You’re past the point of “we’re investing in the future!” and onto the point of “I really have no idea how I’m going to pay for food soon.”
What makes this emotional cost so much worse is that it never seems like everyone else is having the same problem. Everyone else seems to be doing great – look at those Instagram posts! You told everyone you were going to be that super successful startup Founder and instead you’re trying to figure out how many meals you can make out of a single box of pasta.
There’s simply no version of building a startup and getting rich at the same time. You need to think of your startup the way you thought of your crappy job you had in high school or college – a means to an end. The end is a startup that will one day put food on your table, but the means right now are doing anything and everything to keep the lights on at home until that day comes. Sometimes that means a side hustle, sometimes that means just living way below your means. Either way, it’s how every startup is actually funded.
The Cost of Relationships
If all of those other massive costs don’t add up, the one that tends to clear out your emotional bank account is the cost of relationships.
There’s never been a startup Founder who’s said “Look I’m working 80 hours per week while burning through my kid’s college fund and boy my marriage has never been better!”
Startups are to relationships what Emperor Palpatine’s lightning hands were to Luke Skywalker – a painful, non-stop, bolt of life force draining energy.
At the outset, everyone says they will support you. That’s because they haven’t had to pay the “startup tax” of your relationship yet. They saw you at holidays, they enjoyed time with you at cookouts, they appreciated all of your hilarious Facebook updates.
But now they just get the cardboard standee version of you. A likeness that sorta looks like you, but otherwise is devoid of character because it’s been sapped by the anxiety vortex that is startup life.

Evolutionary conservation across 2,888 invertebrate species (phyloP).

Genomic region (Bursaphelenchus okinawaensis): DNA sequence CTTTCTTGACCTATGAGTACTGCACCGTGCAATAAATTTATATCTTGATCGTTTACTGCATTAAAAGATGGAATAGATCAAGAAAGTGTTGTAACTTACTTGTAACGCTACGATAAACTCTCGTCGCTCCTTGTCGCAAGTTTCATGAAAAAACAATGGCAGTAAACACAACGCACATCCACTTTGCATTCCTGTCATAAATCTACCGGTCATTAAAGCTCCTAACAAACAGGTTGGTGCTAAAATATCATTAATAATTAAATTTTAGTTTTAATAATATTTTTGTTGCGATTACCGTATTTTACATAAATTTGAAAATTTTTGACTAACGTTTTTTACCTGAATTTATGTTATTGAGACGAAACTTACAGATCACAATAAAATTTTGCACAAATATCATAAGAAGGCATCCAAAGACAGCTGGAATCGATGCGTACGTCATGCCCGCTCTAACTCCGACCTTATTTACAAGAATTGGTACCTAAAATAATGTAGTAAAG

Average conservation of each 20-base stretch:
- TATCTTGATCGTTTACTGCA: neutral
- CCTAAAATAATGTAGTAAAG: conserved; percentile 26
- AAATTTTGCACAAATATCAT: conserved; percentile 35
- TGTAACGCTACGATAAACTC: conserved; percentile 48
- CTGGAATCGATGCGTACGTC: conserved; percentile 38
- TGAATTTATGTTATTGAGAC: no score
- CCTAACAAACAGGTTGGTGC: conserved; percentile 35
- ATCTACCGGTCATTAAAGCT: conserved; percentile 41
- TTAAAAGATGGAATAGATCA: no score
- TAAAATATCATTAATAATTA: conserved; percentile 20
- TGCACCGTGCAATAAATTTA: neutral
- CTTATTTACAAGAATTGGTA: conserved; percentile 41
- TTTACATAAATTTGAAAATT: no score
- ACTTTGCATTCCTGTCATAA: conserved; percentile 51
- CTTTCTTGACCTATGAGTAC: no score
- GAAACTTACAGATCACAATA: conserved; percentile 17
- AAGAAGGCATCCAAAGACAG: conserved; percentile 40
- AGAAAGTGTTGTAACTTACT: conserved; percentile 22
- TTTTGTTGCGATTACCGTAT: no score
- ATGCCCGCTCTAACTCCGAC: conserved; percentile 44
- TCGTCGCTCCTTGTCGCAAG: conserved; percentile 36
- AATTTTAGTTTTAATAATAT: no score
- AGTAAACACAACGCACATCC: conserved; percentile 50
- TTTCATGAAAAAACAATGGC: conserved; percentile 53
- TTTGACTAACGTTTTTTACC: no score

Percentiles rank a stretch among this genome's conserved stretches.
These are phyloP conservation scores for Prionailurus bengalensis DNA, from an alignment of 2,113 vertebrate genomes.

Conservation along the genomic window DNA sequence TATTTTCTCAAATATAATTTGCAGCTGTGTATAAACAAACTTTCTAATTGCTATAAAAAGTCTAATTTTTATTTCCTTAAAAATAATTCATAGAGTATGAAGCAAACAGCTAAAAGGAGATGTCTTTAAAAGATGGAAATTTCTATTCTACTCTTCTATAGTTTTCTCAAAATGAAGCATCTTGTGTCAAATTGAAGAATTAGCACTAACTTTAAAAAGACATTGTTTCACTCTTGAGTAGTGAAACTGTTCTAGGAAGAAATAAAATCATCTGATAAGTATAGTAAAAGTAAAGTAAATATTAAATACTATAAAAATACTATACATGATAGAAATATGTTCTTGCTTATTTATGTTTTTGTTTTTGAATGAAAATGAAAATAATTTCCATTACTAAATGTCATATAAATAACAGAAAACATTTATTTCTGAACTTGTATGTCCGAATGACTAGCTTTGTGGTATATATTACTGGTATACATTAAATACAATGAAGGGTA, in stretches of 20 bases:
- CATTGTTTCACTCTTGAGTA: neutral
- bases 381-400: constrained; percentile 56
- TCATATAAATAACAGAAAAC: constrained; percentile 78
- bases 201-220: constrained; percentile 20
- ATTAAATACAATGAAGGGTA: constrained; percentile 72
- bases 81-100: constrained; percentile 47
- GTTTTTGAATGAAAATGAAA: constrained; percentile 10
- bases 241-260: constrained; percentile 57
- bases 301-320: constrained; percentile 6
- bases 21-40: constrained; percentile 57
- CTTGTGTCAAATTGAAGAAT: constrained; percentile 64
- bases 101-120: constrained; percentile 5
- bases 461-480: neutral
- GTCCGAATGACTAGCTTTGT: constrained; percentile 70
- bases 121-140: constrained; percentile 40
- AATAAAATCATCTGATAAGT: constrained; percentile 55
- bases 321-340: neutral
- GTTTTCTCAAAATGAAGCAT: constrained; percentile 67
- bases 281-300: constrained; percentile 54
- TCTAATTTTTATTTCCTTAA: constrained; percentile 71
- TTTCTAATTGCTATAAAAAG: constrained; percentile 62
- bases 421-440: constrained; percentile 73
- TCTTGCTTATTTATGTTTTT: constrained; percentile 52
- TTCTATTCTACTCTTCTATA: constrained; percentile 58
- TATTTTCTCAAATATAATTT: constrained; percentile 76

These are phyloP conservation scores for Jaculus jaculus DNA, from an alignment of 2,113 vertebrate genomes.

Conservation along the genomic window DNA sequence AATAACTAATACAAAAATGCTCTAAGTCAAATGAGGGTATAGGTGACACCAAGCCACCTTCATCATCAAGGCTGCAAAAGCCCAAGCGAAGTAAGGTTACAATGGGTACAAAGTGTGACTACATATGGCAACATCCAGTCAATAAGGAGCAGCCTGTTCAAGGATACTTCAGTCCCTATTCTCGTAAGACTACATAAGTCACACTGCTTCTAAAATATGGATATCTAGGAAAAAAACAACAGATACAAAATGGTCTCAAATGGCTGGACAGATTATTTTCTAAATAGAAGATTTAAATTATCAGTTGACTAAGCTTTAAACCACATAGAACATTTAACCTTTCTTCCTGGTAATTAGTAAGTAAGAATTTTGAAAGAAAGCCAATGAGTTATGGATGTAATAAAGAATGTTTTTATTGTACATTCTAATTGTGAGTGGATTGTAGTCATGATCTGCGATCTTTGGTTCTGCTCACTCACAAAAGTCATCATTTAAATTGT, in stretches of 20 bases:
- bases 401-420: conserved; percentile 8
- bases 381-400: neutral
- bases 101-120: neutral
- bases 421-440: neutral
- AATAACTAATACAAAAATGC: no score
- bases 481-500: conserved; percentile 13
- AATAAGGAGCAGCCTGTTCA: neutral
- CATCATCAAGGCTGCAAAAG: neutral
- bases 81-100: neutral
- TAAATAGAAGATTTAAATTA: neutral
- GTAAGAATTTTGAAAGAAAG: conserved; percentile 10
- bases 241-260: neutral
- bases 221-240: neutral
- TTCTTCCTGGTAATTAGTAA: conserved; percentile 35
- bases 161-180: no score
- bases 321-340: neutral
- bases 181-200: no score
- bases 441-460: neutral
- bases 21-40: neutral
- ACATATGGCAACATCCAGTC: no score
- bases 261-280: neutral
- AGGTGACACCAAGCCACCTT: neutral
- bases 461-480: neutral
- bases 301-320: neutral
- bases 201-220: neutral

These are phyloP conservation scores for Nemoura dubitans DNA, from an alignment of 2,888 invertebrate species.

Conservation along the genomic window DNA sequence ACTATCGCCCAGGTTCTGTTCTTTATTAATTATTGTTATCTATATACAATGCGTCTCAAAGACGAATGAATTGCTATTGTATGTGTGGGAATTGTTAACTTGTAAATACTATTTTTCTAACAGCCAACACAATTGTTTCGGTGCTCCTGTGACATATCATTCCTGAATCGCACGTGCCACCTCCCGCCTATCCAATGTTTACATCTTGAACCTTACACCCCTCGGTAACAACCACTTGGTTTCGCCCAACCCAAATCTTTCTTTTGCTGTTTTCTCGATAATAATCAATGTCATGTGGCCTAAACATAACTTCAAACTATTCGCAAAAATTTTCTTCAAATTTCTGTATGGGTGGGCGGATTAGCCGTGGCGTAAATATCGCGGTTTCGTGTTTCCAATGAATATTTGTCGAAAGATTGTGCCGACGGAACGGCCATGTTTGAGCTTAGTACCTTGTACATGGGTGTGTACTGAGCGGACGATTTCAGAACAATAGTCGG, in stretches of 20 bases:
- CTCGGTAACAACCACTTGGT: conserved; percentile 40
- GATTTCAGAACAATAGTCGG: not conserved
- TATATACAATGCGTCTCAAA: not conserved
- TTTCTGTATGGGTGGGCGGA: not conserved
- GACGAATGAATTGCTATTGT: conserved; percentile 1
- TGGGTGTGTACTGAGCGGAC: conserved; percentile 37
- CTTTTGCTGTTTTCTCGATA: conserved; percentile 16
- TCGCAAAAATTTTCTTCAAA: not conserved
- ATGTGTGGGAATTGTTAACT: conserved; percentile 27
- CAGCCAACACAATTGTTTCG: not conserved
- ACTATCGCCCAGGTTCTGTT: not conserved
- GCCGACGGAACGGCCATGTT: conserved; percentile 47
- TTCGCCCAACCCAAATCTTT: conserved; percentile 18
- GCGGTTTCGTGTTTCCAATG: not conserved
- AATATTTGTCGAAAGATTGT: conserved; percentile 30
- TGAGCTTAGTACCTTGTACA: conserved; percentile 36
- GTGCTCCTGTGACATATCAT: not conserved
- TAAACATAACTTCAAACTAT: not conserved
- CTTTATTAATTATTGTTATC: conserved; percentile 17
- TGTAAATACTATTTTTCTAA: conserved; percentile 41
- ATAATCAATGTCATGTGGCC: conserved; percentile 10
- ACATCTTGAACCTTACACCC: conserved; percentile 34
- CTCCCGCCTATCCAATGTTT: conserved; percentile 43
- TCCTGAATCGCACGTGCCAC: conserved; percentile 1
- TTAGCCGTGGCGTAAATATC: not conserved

If there’s an emotional bank account balance that you have, there’s also a relationship bank account balance, and that starts becoming nothing but debits the moment you start down this path. When you had more time and less anxiety you were able to create some credits that built that relationship but now you’re mentally and physically drained. It’s hard to make deposits.
There’s basically a two-prong approach that startup Founders tend to use to mitigate this a bit. The first is to be very upfront about the fact that you are less available and that you realize you’re relying on credit “in the bank” to get by. More often than not this just goes unsaid, and that lack of understanding is what causes the most amount of friction.
The second part is to recognize that there’s no version where you can maintain the same types of relationships you did in the past. You basically have to pick your battles, and sometimes that comes at the cost of consolidating friendships or at the very least recognizing how much investment you can afford to make going forward.
We Need to be Real About This
All of these costs add up to what a startup Founder really pays to keep their business moving forward.
When you sit across from your friend who’s into year 3 of their startup, you’re not looking at a person who has burned through venture capital, you’re looking at a person who’s burned through emotional capital. And that’s where we, as members of the startup community, need to be spending more time openly discussing these issues.
We need to stop pretending that we’re all superhuman machines that can build these companies from nothing without a massive toll along the way.
We need to recognize, in the few and far between moments when you see someone succeed that it wasn’t free. It wasn’t easy. And whatever you think they may have risked in personal capital, they spent 10x more in emotional capital.
We need to consider that our startups and their teams aren’t just the people that work at the company, but all of the people they go home to and the lives that are impacted. It’s not just about asking your team to work 40 more hours per week, it’s about asking your team to spend 40 less hours with their loved ones.
We need to set realistic expectations around how long it takes to build a startup and how much personal runway is really required. It shouldn’t be about “do you have 3 months of savings?” as much as “how can you keep your bills paid for the next 3 years?”
The conversation and the questions isn’t limited to just those topics but if we could even begin to have a conversation about these things more openly it would do wonders to help drive down the emotional cost of starting a startup.